Faculdade de Letras da Universidade do Porto - OCS, 15th INTERNATIONAL ISKO CONFERENCE

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Athena Salaba, Josheph T. Tennis

Last modified: 2017-12-19


Historically catalogs of library resources have taken different forms, the bibliographic data included in a library catalog entry has increasingly been enhanced, and the way a user is

interacting with the catalog and its bibliographic data has also changed, especially since the end of the last century. Bibliographic data include information that describes and represents a resource. Throughout their history, library catalogs have served a variety of purposes. The majority of the literature on the purposes of the catalog focuses on the finding and selecting functions. Cutter, in his Rules for a Dictionary Catalog, identifies three catalog objectives: to find a resource, to show (collocate) what resources a library has, and to assist in the choice of a resource (Cutter, 1876). Theories of bibliographic control identify five main catalog functions, find, collocate, identify, select, and obtain, with the additional function of navigation included in fewer works (Svenonius, 2000).  More recently, the IFLA Library Reference Model (IFLA LRM), a consolidation of the three models, defined the find, identify, select, obtain, and explore user tasks when interacting with the information accessible through a library catalog (IFLA, 2017).


Although these have been widely-discussed functions, they seem to only address the uses of the catalog by library patrons and intermediaries who assist them with these user tasks. Often, users of the bibliographic data included in a catalog or other bibliographic data sets are the institutional users, such as staff and administration of a library who use bibliographic data for purposes related to their areas of responsibilities. These responsibilities may include cataloging and metadata creation, acquisitions and collection development and management, resource sharing, reference, and various assessment efforts, including institutional accreditation. Most often, these functions of a catalog are referred to as the inventory and management functions of bibliographic data.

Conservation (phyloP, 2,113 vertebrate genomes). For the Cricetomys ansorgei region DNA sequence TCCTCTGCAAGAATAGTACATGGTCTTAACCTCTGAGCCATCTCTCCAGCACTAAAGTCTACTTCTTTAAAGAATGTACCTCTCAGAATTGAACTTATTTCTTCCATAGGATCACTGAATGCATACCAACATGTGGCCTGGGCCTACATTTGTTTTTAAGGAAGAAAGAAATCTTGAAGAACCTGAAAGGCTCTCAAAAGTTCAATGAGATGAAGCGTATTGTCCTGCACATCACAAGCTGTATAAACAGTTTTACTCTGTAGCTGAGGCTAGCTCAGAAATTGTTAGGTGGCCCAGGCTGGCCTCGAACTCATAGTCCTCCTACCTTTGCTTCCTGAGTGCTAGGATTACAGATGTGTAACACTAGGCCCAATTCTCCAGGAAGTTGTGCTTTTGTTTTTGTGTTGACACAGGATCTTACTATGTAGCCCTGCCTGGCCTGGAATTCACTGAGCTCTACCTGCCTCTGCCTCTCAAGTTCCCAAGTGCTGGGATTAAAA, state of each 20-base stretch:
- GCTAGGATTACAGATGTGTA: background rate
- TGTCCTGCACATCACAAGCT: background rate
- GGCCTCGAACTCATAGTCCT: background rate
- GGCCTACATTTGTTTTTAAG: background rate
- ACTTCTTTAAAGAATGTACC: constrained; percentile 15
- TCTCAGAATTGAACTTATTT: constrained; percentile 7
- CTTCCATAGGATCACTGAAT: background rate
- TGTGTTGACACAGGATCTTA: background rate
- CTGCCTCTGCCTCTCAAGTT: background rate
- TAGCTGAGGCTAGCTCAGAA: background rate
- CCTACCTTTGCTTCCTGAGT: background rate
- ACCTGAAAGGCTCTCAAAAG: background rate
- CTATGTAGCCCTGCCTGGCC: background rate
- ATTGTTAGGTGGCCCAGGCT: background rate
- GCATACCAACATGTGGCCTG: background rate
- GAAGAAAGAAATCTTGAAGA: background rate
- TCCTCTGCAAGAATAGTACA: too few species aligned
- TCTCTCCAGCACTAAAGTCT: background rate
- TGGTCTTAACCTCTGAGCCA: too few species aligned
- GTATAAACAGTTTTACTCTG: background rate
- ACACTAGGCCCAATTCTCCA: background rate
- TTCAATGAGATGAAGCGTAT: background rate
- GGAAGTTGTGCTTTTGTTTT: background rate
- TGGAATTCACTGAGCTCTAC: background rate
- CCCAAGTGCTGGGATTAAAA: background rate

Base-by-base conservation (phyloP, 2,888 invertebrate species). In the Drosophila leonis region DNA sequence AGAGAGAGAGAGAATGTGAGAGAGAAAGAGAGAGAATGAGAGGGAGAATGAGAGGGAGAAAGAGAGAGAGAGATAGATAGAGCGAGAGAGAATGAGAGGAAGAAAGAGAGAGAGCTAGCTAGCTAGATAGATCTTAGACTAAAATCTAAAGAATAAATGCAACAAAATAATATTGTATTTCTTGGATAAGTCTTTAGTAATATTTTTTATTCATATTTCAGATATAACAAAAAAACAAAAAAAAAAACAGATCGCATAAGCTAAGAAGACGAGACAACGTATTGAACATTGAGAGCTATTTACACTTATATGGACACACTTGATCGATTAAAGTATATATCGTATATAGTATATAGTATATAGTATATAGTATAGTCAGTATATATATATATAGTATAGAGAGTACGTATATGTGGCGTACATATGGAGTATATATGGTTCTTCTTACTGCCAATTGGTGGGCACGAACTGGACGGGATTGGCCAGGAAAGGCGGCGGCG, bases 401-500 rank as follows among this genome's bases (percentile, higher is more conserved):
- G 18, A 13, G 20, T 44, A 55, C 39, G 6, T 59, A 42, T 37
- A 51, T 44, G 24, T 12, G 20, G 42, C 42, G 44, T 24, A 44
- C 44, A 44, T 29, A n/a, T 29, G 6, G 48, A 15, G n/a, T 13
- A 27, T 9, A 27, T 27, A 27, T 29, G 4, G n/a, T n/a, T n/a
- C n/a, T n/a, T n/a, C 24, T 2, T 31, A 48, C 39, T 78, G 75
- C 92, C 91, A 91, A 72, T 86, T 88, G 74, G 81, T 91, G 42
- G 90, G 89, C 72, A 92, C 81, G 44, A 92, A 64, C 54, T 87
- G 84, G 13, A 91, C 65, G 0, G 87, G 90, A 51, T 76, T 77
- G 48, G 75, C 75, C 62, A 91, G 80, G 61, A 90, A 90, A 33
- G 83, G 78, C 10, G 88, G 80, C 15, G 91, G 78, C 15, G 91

Others have tried to identify purposes and functions of a catalog taking a different or broader approach.  Tennis (2006), uses a framework analysis to examine the purposes and function of information organization, many of which relate to functions of the bibliographic data included in an information system such as a library catalog. Clarke (2014) presented her study of the functions, goals, and objectives, which she uses interchangeably to mean the ends that library catalogs are or are expected to be designed to meet.


Similarly, the functions of knowledge organization systems (KOS) can be examined beyond the general bibliographic data.  Soergel (2009) identifies twelve functions of KOS: (1) support sense-making, integration of knowledge, and the discovery of new knowledge and gaps by people and computers, (2) provide a semantic roadmap for users, promote a shared understanding of a domain, support collaboration, (3) support learning and assimilating,  (4) support research practices, (5) provide classification for action and for social and political purposes, (6) support discovery, retrieval, filtering, and routing of items, (7) support meaningful display, (8) support processes of information after retrieval, (9) support for data modeling, artificial intelligence (10) support interoperability and preservation of meaning across time, (11) provide information on concepts and terms, (12) support natural language processing.